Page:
R.I.P.D. joins a long line of Dark Horse properties to flop as films. The film features Ryan Reynolds as a young police officer killed in the line of duty who remains a cop in the afterline, partnered with a Wild West sheriff played by Jeff Bridges. It seems like a wasted opportunity to have the guy who would always be hired to play the rookie play the rookie in the one setting where you could cast it the other way, with Reynolds as the guy who’s been at it for centuries and Bridges as the new guy.
It’s controversial but I approve of the reunions between soldiers and their excited dogs.
The anecdote I most tell about my Dad is that when he was first told that my Mum was pregnant, his immediate response was to go out and buy a book about how to play football as a gift. When finally old enough to look at it, I loved it and as a tiny child, and followed the implicit message. Dad wants me to read.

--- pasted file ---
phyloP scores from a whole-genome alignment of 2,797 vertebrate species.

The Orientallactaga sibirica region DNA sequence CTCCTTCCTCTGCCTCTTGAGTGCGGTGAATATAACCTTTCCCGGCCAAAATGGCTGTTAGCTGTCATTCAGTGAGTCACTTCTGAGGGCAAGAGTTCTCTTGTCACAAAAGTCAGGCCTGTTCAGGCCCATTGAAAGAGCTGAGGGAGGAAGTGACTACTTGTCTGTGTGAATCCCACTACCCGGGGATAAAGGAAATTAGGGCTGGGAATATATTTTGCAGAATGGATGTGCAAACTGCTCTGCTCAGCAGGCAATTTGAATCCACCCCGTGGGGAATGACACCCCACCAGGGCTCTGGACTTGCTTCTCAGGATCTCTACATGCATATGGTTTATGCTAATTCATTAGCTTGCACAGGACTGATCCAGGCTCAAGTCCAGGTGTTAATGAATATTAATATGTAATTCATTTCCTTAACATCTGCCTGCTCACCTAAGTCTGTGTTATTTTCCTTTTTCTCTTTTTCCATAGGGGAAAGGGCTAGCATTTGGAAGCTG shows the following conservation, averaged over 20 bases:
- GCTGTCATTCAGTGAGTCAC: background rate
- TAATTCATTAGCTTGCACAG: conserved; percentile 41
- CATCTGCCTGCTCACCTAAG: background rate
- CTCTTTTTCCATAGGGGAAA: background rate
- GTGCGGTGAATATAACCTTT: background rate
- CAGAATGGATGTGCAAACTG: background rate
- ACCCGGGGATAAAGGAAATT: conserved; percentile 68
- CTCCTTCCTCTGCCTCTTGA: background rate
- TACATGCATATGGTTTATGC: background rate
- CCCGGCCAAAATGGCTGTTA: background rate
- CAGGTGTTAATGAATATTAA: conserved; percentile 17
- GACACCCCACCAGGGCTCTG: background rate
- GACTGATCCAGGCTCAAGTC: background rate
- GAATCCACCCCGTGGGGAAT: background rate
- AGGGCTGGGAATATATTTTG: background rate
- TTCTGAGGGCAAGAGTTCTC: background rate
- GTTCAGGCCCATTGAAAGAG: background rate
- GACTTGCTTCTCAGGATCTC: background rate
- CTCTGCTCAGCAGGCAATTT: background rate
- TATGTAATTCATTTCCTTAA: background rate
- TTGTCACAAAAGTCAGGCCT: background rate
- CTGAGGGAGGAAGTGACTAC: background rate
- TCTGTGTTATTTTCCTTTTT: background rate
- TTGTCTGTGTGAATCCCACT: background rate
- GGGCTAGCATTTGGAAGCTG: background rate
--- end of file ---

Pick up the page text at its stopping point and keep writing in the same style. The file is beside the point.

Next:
Blake Snyder may be the reason Hollywood films have become so formulaic, as his far more specific version of three-act structure has become the norm.
It also means that there’s far less wiggle room for even minor experimentation. Think of a classic popcorn flick like Jurassic Park. It’s a pretty classic three-act story, and it includes virtually all of the elements found in Snyder’s beat sheet. But they areout of order and out of proportion. Now compare that to a modern megablockbuster like The Amazing Spider-Man, which follows the Snyder structure beat by beat. There’s a reason that even Steven Spielberg is complaining that Hollywood is too reliant on formulaic blockbusters.
We can appeal to screenwriters to buck the trend. But why would they? The formula is incredibly useful.
The teaser for Electro in The Amazing Spider-Man 2 looks good.